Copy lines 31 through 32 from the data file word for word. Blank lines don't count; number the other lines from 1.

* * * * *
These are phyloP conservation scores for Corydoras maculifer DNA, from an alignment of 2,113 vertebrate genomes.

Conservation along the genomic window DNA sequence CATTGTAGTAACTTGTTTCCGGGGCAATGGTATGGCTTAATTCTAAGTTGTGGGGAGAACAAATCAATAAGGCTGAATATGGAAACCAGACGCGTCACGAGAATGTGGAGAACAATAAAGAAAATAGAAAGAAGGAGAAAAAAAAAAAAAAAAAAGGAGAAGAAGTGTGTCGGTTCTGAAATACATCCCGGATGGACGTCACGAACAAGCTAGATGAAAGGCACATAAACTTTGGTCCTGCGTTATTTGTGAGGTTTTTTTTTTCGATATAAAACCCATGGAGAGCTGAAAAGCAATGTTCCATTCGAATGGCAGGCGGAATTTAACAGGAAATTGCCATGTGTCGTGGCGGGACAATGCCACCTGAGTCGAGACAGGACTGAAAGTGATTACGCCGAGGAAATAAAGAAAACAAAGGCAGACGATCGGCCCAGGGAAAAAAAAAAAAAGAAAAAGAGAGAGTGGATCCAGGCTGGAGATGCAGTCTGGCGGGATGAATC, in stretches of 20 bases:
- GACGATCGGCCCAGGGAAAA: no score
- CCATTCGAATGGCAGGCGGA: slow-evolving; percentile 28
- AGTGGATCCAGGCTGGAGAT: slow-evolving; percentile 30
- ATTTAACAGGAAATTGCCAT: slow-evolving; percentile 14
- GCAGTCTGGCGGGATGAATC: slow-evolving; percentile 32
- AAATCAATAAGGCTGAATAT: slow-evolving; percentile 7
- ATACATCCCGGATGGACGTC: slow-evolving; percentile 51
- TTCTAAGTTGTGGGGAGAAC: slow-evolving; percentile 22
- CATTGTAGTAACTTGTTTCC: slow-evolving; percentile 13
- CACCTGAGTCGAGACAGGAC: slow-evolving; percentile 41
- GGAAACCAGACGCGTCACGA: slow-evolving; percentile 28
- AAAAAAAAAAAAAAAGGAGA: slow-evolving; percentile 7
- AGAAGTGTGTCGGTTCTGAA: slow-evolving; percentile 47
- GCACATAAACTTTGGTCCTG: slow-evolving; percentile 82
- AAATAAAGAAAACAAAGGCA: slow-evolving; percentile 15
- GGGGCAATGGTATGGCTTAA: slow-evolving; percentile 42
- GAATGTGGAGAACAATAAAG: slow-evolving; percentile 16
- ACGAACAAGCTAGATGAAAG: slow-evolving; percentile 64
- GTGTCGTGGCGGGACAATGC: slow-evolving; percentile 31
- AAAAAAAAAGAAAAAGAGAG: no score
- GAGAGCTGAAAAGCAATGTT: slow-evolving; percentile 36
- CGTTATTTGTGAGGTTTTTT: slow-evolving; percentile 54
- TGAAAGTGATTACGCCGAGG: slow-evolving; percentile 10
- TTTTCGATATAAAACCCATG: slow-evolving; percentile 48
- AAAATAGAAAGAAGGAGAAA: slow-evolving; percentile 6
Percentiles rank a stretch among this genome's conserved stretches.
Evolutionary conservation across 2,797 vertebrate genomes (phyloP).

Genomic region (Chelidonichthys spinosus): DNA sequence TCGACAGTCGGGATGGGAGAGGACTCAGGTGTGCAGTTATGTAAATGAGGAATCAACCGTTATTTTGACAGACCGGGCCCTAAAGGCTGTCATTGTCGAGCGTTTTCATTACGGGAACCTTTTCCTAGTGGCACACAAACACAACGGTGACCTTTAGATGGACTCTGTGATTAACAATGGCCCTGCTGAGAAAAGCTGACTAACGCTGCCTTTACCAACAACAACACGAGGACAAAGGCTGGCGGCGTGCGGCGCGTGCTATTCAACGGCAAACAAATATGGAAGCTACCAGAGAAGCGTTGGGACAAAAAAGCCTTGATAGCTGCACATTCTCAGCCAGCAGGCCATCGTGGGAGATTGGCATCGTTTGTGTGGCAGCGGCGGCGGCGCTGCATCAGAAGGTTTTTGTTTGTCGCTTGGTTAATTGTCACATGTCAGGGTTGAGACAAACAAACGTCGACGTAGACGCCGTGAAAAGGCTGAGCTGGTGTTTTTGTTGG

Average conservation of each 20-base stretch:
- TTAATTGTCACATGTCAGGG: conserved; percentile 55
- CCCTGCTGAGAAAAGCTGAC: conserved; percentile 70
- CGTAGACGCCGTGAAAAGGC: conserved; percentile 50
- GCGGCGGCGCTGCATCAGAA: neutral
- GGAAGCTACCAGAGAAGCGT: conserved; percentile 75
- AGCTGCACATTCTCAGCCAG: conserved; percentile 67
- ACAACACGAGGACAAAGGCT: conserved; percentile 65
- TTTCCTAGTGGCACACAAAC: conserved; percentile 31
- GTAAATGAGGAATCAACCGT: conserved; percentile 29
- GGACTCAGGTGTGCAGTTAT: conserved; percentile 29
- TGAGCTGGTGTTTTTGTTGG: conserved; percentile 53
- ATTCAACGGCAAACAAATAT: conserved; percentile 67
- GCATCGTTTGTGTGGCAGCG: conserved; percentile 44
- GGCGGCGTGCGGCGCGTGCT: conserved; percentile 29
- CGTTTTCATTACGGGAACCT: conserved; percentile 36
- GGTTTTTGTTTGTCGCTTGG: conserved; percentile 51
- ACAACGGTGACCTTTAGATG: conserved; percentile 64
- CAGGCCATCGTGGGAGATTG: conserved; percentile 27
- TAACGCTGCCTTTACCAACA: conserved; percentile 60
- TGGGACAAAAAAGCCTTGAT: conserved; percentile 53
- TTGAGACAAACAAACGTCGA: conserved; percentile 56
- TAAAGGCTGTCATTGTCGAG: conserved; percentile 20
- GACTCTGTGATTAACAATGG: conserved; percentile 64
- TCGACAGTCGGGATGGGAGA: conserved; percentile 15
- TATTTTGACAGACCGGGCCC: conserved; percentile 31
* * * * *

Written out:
Average conservation of each 20-base stretch:
- TTAATTGTCACATGTCAGGG: conserved; percentile 55